Weakening Web of Tribal Support Softens Yemen Leader’s Grip
By Laura Kasinof
The New York Times
March 23, 2011
SANA, Yemen — About 20 men were crammed into a corner of a large green tent at the protesters’ encampment here in the capital. Sitting on foam mattresses, they leaned on one another in a Yemeni sign of affinity, despite coming from two dueling tribes back in their home province.
One told how they discovered that the longtime president, Ali Abdullah Saleh, was manipulating them. A member of the Abida tribe and one from the rival Morad “ran into each other at an arms warehouse to pick up their government-issued weapons,” said the man, Nejem al-Gurdae. “They realized that they both were receiving weapons to fight each other from the same source.”
Mr. Saleh’s political base appears to have started to give way, with the defection of numerous government officials and army commanders to the protesters’ cause after dozens were killed last week. His opponents have ceased working through point-by-point deals and on Wednesday dismissed his proffered agreement to step down by the end of the year. At the same time, the embattled president’s grip on hundreds of unruly northern tribes in this fractured nation is also loosening, leaving him more vulnerable than ever to the protesters’ pressure — not to mention the threat from rebels in the north, secessionists in the south, and a branch of Al Qaeda in the southeast.
For years, Mr. Saleh managed tribal-dominated Yemen by propping up scores of carefully chosen tribal leaders, giving them money and weapons and placing them in important positions in government. The loyalty of these empowered sheiks largely guaranteed the loyalty of their followers. But it also undermined other sheiks in the same tribe, and in other tribes as well, spreading envy and dissent.
It’s a method of rule that the wily Mr. Saleh has likened to “dancing on the heads of snakes.”
But tribesmen from rural areas now make up the majority of the tens of thousands spending day and night at the demonstration in Sana. Many say that they are fed up with the dance. Their mobilization built gradually, spread by word of mouth and — to those with electricity — opposition television broadcasts. Few had access to the Internet or social networking sites.
With large numbers of them unemployed, their vow to stay at Sana’s encampment until Mr. Saleh steps down carries weight.
“He gives money to the sheik who rules the people, but it’s not for the people,” said Majid Mohagary, a shy man in tattered clothes from Mr. Saleh’s own tribe, Sinhan, whose members are found in villages close to the capital.
Mr. Mohagary, like many of the rebellious tribesmen here from northern and central Yemen, broke with his sheik over the sheik’s continued loyalty to the president. Analysts say that such tribal fracturing — with members acting independently of sheiks, or even against their will — started emerging about 10 years ago, under the pressure of urbanization and broader education. The cracks widened along with the gap between rich sheiks with multiples homes and S.U.V.’s and the impoverishment of those they ruled. Now, with political unrest shaking the power structure, the tribal breakdown is self-evident.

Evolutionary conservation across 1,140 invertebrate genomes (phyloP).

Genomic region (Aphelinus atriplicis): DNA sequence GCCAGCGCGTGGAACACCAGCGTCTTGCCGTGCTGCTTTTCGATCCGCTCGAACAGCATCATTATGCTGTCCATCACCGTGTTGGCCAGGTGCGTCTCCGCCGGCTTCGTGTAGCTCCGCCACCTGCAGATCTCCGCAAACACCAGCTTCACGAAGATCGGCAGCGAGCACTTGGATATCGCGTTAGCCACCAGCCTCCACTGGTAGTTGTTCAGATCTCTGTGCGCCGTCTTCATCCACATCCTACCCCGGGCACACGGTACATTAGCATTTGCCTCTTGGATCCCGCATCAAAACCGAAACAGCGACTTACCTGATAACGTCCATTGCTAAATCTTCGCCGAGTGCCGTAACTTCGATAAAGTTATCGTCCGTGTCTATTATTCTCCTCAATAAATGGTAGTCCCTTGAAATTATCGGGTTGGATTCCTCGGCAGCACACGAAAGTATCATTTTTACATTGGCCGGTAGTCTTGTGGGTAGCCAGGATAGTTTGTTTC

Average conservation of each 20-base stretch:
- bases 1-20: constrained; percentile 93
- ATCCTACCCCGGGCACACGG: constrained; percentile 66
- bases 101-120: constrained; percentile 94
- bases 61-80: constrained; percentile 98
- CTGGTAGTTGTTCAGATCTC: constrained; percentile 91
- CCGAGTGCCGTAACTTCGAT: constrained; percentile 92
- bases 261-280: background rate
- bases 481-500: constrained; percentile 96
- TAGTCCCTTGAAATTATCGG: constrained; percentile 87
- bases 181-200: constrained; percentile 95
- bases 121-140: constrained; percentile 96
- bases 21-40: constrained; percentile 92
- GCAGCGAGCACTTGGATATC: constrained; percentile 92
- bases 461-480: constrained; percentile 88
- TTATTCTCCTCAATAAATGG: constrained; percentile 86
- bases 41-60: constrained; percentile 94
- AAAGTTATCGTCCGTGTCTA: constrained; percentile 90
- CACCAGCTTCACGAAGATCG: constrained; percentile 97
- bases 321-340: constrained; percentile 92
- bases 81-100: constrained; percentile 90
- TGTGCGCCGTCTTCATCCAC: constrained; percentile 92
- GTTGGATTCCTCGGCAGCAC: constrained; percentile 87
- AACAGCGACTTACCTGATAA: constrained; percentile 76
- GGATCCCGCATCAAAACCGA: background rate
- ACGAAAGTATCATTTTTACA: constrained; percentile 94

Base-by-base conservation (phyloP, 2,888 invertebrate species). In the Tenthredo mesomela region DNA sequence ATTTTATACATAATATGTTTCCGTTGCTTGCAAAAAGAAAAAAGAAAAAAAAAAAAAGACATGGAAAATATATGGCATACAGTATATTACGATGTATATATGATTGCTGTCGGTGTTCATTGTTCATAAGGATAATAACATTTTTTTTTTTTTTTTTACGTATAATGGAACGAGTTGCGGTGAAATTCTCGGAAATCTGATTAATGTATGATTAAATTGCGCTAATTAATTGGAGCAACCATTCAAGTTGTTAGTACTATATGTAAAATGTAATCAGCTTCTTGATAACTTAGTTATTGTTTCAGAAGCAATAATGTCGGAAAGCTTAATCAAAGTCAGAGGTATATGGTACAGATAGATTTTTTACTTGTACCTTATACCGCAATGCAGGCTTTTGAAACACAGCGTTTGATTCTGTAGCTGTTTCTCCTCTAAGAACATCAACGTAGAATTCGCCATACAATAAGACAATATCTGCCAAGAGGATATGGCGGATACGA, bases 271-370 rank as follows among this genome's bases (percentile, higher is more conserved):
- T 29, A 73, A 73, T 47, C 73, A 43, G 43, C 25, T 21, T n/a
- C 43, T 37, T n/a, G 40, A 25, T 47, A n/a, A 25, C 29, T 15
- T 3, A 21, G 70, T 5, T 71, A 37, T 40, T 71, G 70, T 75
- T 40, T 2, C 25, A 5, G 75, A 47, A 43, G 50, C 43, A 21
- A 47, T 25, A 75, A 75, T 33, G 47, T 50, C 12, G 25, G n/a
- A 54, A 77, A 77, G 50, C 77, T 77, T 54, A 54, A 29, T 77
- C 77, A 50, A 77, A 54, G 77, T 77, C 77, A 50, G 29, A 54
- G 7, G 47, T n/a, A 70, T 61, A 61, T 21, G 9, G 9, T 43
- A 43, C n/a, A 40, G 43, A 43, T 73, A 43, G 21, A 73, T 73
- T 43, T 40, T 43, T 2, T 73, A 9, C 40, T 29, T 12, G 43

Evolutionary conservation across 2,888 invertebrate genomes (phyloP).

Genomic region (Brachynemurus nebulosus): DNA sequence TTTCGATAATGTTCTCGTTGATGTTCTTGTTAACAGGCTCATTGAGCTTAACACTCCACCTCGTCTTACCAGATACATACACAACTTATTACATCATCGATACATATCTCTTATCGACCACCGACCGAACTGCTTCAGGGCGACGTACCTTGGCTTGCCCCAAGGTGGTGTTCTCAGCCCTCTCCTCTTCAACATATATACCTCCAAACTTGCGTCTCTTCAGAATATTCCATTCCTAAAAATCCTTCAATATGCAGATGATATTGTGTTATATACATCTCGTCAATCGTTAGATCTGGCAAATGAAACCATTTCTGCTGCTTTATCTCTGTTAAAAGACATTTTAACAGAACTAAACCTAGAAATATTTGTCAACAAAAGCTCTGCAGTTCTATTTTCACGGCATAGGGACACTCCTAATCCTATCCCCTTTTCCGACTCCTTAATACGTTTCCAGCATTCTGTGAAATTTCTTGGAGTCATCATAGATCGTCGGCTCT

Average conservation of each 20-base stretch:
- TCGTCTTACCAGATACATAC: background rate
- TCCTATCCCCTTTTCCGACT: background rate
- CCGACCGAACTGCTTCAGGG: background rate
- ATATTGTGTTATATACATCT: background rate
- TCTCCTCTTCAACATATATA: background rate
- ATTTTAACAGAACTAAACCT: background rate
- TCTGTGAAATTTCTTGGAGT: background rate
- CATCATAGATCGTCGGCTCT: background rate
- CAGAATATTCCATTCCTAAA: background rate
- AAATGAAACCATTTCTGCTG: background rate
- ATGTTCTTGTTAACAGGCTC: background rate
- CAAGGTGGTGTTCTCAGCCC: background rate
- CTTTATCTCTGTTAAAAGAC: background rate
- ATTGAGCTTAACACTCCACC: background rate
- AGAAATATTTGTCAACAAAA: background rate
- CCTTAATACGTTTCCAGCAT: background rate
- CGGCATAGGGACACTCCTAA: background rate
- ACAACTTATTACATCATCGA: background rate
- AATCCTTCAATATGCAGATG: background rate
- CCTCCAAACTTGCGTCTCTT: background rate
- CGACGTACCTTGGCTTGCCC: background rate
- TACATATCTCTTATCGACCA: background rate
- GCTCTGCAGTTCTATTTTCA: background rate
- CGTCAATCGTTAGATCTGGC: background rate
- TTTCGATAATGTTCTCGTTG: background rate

“This is what surprised us all,” said Mohamed Qadhi, a powerful Sinhan and member of Parliament who recently resigned from the governing party over the violence against protesters. “Usually the tribesmen are following their sheiks, and that’s what the president believed would happen. But what’s happening now is that most of the people have their own opinion.”
Many are forgoing the longstanding tribal grievances that left the countryside in a perpetual state of conflict, in favor of focusing on larger issues.
“When people are busy with their fighting and problems then they aren’t aware of the corruption of Ali Saleh so his family can control everything like oil,” said Mujahid al-Wahaby, who broke with his own father, a sheik loyal to the president.
Tribesmen who once fought the war against Houthi rebels in northern Yemen now sit with Houthis at the encampment. Tribes in Marib Province, east of the capital, including the Morad and Abida, signed a contract when they joined the demonstration stipulating that “the revenge killings between us would end and we all focus on bringing down the regime,” according to Adel al-Salahy, a Marib.
Nadwa al-Dawsari, who works in tribal mediation for a nongovernmental organization, said the shift was striking. “What’s very significant is that tribesmen are talking about rights, freedoms, about why the emergency law is unconstitutional,” she said. “They are not retaliating when violence is used against them because there is a shift of consciousness. They saw it happen in Tunisia, and they saw it happen in Egypt. There is an awareness that this can happen here and now.”
He might have been speaking of Mohamed al-Shadady, a qat farmer from Hamdan, just outside the capital, who has joined the protesters. The president’s divisive strategy with the tribesmen “was successful because they were all illiterate and poor,” he said.
“But now,” he said hopefully, “the people are more educated and understand, and they know all the games.”
Mr. Gurdae, back in the green tent with the 20 tribesmen, concurred. “The government paints a picture that we think like Bedouins and that we are ignorant, but it is not true,” said Mr. Gurdae. “We understand.”